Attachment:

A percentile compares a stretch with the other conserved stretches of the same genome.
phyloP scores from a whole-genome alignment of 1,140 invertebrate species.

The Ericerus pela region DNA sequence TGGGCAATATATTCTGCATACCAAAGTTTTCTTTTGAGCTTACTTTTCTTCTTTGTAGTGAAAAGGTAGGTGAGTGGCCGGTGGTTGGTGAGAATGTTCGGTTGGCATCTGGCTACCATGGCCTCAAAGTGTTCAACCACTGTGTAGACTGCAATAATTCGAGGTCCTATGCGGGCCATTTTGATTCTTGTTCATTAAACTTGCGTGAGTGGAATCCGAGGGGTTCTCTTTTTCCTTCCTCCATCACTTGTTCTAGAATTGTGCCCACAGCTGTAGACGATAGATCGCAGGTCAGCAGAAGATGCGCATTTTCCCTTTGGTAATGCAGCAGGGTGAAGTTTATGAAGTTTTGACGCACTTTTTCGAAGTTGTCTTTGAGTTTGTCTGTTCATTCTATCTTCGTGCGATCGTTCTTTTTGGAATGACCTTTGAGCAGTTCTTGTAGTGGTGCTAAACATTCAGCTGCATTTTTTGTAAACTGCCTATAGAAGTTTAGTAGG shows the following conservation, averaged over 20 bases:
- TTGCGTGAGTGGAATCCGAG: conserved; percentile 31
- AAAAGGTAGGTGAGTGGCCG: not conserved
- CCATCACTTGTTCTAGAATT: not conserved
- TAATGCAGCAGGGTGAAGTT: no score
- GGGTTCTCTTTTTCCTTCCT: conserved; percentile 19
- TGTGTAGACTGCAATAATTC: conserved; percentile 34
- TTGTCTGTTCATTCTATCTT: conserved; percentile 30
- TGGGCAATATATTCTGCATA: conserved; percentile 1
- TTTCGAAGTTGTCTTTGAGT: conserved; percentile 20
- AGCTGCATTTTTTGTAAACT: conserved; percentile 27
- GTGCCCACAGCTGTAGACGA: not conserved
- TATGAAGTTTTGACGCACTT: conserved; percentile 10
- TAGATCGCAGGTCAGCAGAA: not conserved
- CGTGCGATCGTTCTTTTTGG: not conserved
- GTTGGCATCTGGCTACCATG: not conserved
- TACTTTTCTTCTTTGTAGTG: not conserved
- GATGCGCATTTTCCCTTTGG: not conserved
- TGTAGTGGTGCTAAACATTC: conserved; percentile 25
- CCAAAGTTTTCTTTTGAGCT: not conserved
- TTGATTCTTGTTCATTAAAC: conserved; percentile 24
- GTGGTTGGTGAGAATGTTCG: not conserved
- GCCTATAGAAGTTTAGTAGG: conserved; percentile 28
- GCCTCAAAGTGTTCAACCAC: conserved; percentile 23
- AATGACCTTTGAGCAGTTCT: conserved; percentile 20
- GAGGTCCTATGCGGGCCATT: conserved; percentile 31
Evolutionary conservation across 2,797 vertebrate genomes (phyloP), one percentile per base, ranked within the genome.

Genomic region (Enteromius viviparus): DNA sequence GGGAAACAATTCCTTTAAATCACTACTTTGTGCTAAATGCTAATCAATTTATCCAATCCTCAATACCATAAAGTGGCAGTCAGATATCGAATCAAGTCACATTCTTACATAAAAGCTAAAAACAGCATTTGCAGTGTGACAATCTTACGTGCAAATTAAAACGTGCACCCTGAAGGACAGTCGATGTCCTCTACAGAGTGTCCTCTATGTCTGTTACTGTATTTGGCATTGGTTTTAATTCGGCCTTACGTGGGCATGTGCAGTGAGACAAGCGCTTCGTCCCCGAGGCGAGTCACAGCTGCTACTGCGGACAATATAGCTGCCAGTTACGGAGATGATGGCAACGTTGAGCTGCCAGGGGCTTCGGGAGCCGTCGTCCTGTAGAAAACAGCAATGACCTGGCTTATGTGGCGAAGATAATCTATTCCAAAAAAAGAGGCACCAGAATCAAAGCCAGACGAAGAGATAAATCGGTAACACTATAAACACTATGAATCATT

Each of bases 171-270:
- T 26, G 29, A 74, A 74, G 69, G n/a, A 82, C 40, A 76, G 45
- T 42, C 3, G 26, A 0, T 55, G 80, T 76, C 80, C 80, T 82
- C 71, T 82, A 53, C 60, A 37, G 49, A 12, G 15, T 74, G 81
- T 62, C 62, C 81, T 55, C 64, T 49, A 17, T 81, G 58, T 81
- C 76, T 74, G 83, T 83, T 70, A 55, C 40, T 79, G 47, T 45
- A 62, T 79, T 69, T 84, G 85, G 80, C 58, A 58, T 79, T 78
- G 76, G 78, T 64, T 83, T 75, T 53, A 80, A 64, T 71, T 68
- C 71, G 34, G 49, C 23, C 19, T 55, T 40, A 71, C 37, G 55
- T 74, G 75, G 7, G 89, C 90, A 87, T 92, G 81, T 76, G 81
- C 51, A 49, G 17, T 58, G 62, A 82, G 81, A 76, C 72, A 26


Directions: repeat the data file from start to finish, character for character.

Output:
A percentile compares a stretch with the other conserved stretches of the same genome.
phyloP scores from a whole-genome alignment of 1,140 invertebrate species.

The Ericerus pela region DNA sequence TGGGCAATATATTCTGCATACCAAAGTTTTCTTTTGAGCTTACTTTTCTTCTTTGTAGTGAAAAGGTAGGTGAGTGGCCGGTGGTTGGTGAGAATGTTCGGTTGGCATCTGGCTACCATGGCCTCAAAGTGTTCAACCACTGTGTAGACTGCAATAATTCGAGGTCCTATGCGGGCCATTTTGATTCTTGTTCATTAAACTTGCGTGAGTGGAATCCGAGGGGTTCTCTTTTTCCTTCCTCCATCACTTGTTCTAGAATTGTGCCCACAGCTGTAGACGATAGATCGCAGGTCAGCAGAAGATGCGCATTTTCCCTTTGGTAATGCAGCAGGGTGAAGTTTATGAAGTTTTGACGCACTTTTTCGAAGTTGTCTTTGAGTTTGTCTGTTCATTCTATCTTCGTGCGATCGTTCTTTTTGGAATGACCTTTGAGCAGTTCTTGTAGTGGTGCTAAACATTCAGCTGCATTTTTTGTAAACTGCCTATAGAAGTTTAGTAGG shows the following conservation, averaged over 20 bases:
- TTGCGTGAGTGGAATCCGAG: conserved; percentile 31
- AAAAGGTAGGTGAGTGGCCG: not conserved
- CCATCACTTGTTCTAGAATT: not conserved
- TAATGCAGCAGGGTGAAGTT: no score
- GGGTTCTCTTTTTCCTTCCT: conserved; percentile 19
- TGTGTAGACTGCAATAATTC: conserved; percentile 34
- TTGTCTGTTCATTCTATCTT: conserved; percentile 30
- TGGGCAATATATTCTGCATA: conserved; percentile 1
- TTTCGAAGTTGTCTTTGAGT: conserved; percentile 20
- AGCTGCATTTTTTGTAAACT: conserved; percentile 27
- GTGCCCACAGCTGTAGACGA: not conserved
- TATGAAGTTTTGACGCACTT: conserved; percentile 10
- TAGATCGCAGGTCAGCAGAA: not conserved
- CGTGCGATCGTTCTTTTTGG: not conserved
- GTTGGCATCTGGCTACCATG: not conserved
- TACTTTTCTTCTTTGTAGTG: not conserved
- GATGCGCATTTTCCCTTTGG: not conserved
- TGTAGTGGTGCTAAACATTC: conserved; percentile 25
- CCAAAGTTTTCTTTTGAGCT: not conserved
- TTGATTCTTGTTCATTAAAC: conserved; percentile 24
- GTGGTTGGTGAGAATGTTCG: not conserved
- GCCTATAGAAGTTTAGTAGG: conserved; percentile 28
- GCCTCAAAGTGTTCAACCAC: conserved; percentile 23
- AATGACCTTTGAGCAGTTCT: conserved; percentile 20
- GAGGTCCTATGCGGGCCATT: conserved; percentile 31
Evolutionary conservation across 2,797 vertebrate genomes (phyloP), one percentile per base, ranked within the genome.

Genomic region (Enteromius viviparus): DNA sequence GGGAAACAATTCCTTTAAATCACTACTTTGTGCTAAATGCTAATCAATTTATCCAATCCTCAATACCATAAAGTGGCAGTCAGATATCGAATCAAGTCACATTCTTACATAAAAGCTAAAAACAGCATTTGCAGTGTGACAATCTTACGTGCAAATTAAAACGTGCACCCTGAAGGACAGTCGATGTCCTCTACAGAGTGTCCTCTATGTCTGTTACTGTATTTGGCATTGGTTTTAATTCGGCCTTACGTGGGCATGTGCAGTGAGACAAGCGCTTCGTCCCCGAGGCGAGTCACAGCTGCTACTGCGGACAATATAGCTGCCAGTTACGGAGATGATGGCAACGTTGAGCTGCCAGGGGCTTCGGGAGCCGTCGTCCTGTAGAAAACAGCAATGACCTGGCTTATGTGGCGAAGATAATCTATTCCAAAAAAAGAGGCACCAGAATCAAAGCCAGACGAAGAGATAAATCGGTAACACTATAAACACTATGAATCATT

Each of bases 171-270:
- T 26, G 29, A 74, A 74, G 69, G n/a, A 82, C 40, A 76, G 45
- T 42, C 3, G 26, A 0, T 55, G 80, T 76, C 80, C 80, T 82
- C 71, T 82, A 53, C 60, A 37, G 49, A 12, G 15, T 74, G 81
- T 62, C 62, C 81, T 55, C 64, T 49, A 17, T 81, G 58, T 81
- C 76, T 74, G 83, T 83, T 70, A 55, C 40, T 79, G 47, T 45
- A 62, T 79, T 69, T 84, G 85, G 80, C 58, A 58, T 79, T 78
- G 76, G 78, T 64, T 83, T 75, T 53, A 80, A 64, T 71, T 68
- C 71, G 34, G 49, C 23, C 19, T 55, T 40, A 71, C 37, G 55
- T 74, G 75, G 7, G 89, C 90, A 87, T 92, G 81, T 76, G 81
- C 51, A 49, G 17, T 58, G 62, A 82, G 81, A 76, C 72, A 26